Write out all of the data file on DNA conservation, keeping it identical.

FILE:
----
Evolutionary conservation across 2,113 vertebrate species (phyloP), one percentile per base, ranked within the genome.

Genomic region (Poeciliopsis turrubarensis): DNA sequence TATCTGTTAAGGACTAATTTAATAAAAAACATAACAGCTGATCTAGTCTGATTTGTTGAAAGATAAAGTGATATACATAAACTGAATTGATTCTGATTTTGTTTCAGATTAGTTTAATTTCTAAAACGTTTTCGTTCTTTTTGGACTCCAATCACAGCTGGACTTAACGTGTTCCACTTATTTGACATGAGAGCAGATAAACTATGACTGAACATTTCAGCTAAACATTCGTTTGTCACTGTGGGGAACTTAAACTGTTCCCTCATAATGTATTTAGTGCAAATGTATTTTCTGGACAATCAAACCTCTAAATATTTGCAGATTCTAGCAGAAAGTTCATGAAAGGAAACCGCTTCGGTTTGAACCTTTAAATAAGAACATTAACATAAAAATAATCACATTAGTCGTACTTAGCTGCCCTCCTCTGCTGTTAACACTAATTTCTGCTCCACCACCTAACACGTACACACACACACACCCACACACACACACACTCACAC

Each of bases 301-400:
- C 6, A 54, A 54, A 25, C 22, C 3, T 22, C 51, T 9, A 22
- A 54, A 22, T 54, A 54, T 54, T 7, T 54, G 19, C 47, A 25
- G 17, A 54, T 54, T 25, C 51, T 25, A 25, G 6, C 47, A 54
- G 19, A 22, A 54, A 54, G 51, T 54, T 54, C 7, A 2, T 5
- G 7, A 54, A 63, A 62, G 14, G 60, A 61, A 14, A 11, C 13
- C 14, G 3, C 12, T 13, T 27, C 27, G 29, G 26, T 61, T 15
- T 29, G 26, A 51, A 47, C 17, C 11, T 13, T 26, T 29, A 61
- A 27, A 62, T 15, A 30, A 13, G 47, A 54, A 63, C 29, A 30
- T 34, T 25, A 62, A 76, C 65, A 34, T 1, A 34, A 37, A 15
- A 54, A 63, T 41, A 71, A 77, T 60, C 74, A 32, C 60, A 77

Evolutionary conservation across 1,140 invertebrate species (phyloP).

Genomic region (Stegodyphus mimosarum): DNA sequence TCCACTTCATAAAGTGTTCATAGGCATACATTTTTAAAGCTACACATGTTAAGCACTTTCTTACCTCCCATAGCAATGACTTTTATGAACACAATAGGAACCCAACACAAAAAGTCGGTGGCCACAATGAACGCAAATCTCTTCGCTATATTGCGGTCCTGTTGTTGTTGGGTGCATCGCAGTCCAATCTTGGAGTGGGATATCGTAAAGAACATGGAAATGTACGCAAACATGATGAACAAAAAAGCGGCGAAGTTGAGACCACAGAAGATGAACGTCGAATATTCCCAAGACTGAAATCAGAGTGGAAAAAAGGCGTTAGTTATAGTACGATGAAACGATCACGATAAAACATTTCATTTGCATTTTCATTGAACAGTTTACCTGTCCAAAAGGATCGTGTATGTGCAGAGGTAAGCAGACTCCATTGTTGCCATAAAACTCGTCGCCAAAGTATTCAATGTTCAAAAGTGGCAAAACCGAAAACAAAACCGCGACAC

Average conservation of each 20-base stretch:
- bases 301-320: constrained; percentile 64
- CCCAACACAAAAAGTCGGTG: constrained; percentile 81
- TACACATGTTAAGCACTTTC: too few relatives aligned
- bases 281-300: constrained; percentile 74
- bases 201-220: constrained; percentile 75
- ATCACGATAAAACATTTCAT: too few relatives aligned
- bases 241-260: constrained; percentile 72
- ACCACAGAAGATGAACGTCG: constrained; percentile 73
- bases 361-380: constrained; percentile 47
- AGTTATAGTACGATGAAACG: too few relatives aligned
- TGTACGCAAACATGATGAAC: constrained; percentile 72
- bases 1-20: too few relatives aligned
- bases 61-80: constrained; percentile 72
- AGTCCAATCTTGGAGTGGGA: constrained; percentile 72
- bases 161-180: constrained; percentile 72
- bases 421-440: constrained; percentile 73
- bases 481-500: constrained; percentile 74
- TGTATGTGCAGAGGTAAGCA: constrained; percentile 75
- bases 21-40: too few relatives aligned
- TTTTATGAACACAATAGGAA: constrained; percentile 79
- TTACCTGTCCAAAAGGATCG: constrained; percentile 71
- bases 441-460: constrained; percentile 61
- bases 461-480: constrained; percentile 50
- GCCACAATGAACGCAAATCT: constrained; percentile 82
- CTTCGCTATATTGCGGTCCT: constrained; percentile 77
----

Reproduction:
Evolutionary conservation across 2,113 vertebrate species (phyloP), one percentile per base, ranked within the genome.

Genomic region (Poeciliopsis turrubarensis): DNA sequence TATCTGTTAAGGACTAATTTAATAAAAAACATAACAGCTGATCTAGTCTGATTTGTTGAAAGATAAAGTGATATACATAAACTGAATTGATTCTGATTTTGTTTCAGATTAGTTTAATTTCTAAAACGTTTTCGTTCTTTTTGGACTCCAATCACAGCTGGACTTAACGTGTTCCACTTATTTGACATGAGAGCAGATAAACTATGACTGAACATTTCAGCTAAACATTCGTTTGTCACTGTGGGGAACTTAAACTGTTCCCTCATAATGTATTTAGTGCAAATGTATTTTCTGGACAATCAAACCTCTAAATATTTGCAGATTCTAGCAGAAAGTTCATGAAAGGAAACCGCTTCGGTTTGAACCTTTAAATAAGAACATTAACATAAAAATAATCACATTAGTCGTACTTAGCTGCCCTCCTCTGCTGTTAACACTAATTTCTGCTCCACCACCTAACACGTACACACACACACACCCACACACACACACACTCACAC

Each of bases 301-400:
- C 6, A 54, A 54, A 25, C 22, C 3, T 22, C 51, T 9, A 22
- A 54, A 22, T 54, A 54, T 54, T 7, T 54, G 19, C 47, A 25
- G 17, A 54, T 54, T 25, C 51, T 25, A 25, G 6, C 47, A 54
- G 19, A 22, A 54, A 54, G 51, T 54, T 54, C 7, A 2, T 5
- G 7, A 54, A 63, A 62, G 14, G 60, A 61, A 14, A 11, C 13
- C 14, G 3, C 12, T 13, T 27, C 27, G 29, G 26, T 61, T 15
- T 29, G 26, A 51, A 47, C 17, C 11, T 13, T 26, T 29, A 61
- A 27, A 62, T 15, A 30, A 13, G 47, A 54, A 63, C 29, A 30
- T 34, T 25, A 62, A 76, C 65, A 34, T 1, A 34, A 37, A 15
- A 54, A 63, T 41, A 71, A 77, T 60, C 74, A 32, C 60, A 77

Evolutionary conservation across 1,140 invertebrate species (phyloP).

Genomic region (Stegodyphus mimosarum): DNA sequence TCCACTTCATAAAGTGTTCATAGGCATACATTTTTAAAGCTACACATGTTAAGCACTTTCTTACCTCCCATAGCAATGACTTTTATGAACACAATAGGAACCCAACACAAAAAGTCGGTGGCCACAATGAACGCAAATCTCTTCGCTATATTGCGGTCCTGTTGTTGTTGGGTGCATCGCAGTCCAATCTTGGAGTGGGATATCGTAAAGAACATGGAAATGTACGCAAACATGATGAACAAAAAAGCGGCGAAGTTGAGACCACAGAAGATGAACGTCGAATATTCCCAAGACTGAAATCAGAGTGGAAAAAAGGCGTTAGTTATAGTACGATGAAACGATCACGATAAAACATTTCATTTGCATTTTCATTGAACAGTTTACCTGTCCAAAAGGATCGTGTATGTGCAGAGGTAAGCAGACTCCATTGTTGCCATAAAACTCGTCGCCAAAGTATTCAATGTTCAAAAGTGGCAAAACCGAAAACAAAACCGCGACAC

Average conservation of each 20-base stretch:
- bases 301-320: constrained; percentile 64
- CCCAACACAAAAAGTCGGTG: constrained; percentile 81
- TACACATGTTAAGCACTTTC: too few relatives aligned
- bases 281-300: constrained; percentile 74
- bases 201-220: constrained; percentile 75
- ATCACGATAAAACATTTCAT: too few relatives aligned
- bases 241-260: constrained; percentile 72
- ACCACAGAAGATGAACGTCG: constrained; percentile 73
- bases 361-380: constrained; percentile 47
- AGTTATAGTACGATGAAACG: too few relatives aligned
- TGTACGCAAACATGATGAAC: constrained; percentile 72
- bases 1-20: too few relatives aligned
- bases 61-80: constrained; percentile 72
- AGTCCAATCTTGGAGTGGGA: constrained; percentile 72
- bases 161-180: constrained; percentile 72
- bases 421-440: constrained; percentile 73
- bases 481-500: constrained; percentile 74
- TGTATGTGCAGAGGTAAGCA: constrained; percentile 75
- bases 21-40: too few relatives aligned
- TTTTATGAACACAATAGGAA: constrained; percentile 79
- TTACCTGTCCAAAAGGATCG: constrained; percentile 71
- bases 441-460: constrained; percentile 61
- bases 461-480: constrained; percentile 50
- GCCACAATGAACGCAAATCT: constrained; percentile 82
- CTTCGCTATATTGCGGTCCT: constrained; percentile 77